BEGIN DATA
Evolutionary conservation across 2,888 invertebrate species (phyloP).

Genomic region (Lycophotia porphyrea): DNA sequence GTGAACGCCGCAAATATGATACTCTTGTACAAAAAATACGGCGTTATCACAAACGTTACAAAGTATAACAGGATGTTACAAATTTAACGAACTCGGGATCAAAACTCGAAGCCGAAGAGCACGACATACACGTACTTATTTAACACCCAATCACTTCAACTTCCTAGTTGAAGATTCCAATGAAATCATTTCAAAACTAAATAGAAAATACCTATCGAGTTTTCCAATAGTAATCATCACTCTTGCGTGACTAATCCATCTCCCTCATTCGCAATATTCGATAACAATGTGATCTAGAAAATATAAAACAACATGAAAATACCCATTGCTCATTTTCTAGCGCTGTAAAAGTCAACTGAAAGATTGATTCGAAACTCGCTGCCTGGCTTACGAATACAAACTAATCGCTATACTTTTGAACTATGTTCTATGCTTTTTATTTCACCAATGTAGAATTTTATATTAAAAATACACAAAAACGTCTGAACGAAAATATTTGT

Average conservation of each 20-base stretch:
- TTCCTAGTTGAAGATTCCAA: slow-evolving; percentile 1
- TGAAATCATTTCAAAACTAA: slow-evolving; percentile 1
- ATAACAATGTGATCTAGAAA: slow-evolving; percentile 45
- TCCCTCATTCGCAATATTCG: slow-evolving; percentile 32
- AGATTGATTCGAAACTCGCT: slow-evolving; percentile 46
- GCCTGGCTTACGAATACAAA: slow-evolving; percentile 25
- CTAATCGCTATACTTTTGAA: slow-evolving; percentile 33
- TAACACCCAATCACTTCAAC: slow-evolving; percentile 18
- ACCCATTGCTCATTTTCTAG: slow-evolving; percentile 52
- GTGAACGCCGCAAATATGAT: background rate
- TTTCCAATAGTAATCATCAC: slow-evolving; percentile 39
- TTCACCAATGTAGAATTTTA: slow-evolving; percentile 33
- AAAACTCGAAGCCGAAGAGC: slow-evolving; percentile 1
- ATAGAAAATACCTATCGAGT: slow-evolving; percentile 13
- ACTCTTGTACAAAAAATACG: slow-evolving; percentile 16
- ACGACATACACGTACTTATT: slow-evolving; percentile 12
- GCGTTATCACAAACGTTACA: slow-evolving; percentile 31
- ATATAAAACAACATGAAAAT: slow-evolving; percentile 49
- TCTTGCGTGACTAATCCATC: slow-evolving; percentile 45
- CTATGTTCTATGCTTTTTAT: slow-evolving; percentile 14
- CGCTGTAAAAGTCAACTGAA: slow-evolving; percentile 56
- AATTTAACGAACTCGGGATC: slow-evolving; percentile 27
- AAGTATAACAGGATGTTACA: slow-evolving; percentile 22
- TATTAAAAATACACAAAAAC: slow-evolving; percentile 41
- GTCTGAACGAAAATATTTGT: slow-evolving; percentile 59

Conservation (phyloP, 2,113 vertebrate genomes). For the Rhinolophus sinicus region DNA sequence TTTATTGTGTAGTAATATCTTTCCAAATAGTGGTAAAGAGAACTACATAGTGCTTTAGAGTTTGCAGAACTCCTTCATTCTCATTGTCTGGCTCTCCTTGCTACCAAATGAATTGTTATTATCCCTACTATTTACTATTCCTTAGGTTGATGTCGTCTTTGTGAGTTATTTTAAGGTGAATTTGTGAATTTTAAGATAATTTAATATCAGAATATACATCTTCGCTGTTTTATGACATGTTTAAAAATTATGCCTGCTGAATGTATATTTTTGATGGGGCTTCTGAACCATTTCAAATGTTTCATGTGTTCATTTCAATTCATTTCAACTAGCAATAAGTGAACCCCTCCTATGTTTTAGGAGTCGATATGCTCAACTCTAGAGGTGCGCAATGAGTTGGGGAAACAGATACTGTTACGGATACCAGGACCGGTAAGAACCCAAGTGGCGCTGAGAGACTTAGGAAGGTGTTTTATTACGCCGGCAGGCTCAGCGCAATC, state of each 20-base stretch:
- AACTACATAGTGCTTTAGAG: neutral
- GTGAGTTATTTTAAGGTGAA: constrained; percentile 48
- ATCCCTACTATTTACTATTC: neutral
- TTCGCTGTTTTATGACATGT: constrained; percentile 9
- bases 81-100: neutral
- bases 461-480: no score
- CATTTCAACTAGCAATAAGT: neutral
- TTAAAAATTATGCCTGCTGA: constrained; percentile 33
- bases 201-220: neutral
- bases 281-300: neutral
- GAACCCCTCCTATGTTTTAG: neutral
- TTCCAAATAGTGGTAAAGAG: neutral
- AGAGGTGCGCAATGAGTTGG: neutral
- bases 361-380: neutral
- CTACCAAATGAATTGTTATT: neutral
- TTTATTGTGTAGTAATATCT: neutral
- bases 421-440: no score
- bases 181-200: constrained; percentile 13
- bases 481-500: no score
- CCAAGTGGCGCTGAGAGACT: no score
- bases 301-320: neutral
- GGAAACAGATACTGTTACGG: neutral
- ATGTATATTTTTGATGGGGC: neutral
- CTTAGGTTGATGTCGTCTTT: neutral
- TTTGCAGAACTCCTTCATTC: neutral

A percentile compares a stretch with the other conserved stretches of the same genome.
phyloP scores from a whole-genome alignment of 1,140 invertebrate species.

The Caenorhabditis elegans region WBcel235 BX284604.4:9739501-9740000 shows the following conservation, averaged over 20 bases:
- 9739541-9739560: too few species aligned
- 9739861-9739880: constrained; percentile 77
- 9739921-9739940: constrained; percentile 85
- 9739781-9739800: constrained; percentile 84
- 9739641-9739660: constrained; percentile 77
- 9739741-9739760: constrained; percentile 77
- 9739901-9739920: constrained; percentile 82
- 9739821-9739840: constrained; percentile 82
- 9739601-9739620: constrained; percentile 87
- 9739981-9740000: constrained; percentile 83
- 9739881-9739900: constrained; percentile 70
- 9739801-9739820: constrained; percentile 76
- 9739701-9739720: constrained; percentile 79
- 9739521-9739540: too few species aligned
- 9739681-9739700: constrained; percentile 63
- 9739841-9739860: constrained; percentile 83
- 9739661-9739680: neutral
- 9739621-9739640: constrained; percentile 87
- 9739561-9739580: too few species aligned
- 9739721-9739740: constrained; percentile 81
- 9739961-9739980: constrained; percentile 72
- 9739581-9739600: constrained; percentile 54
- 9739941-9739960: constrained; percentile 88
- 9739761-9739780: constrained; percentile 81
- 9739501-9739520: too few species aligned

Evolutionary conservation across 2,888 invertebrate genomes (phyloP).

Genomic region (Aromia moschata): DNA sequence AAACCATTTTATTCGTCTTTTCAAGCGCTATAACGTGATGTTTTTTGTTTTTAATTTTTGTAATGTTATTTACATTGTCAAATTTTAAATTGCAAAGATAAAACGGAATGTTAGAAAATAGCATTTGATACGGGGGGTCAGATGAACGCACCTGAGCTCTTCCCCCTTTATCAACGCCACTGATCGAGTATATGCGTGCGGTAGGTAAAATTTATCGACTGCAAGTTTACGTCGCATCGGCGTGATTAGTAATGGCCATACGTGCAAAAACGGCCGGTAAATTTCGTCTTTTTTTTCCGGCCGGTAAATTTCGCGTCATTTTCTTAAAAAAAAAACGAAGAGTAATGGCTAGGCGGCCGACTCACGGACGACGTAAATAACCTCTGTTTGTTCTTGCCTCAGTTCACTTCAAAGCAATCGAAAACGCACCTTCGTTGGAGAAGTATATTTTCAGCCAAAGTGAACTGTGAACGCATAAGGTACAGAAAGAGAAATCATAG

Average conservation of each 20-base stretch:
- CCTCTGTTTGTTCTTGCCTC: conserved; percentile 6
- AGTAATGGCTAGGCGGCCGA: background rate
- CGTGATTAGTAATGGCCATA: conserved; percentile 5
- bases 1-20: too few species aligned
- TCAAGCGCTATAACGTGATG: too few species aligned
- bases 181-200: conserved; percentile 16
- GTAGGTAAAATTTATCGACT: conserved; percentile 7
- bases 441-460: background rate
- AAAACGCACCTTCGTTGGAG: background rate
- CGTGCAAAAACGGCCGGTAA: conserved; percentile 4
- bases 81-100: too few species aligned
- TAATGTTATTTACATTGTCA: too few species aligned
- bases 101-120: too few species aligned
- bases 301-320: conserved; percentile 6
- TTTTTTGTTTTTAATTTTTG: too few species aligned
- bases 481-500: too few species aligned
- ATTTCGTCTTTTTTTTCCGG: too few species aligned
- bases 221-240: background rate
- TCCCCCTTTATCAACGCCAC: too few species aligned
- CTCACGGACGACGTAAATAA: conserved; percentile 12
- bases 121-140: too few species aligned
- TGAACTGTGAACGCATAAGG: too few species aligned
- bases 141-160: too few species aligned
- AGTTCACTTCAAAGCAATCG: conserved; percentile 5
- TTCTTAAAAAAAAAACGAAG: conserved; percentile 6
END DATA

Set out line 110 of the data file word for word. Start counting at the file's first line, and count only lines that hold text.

- TTCTTAAAAAAAAAACGAAG: conserved; percentile 6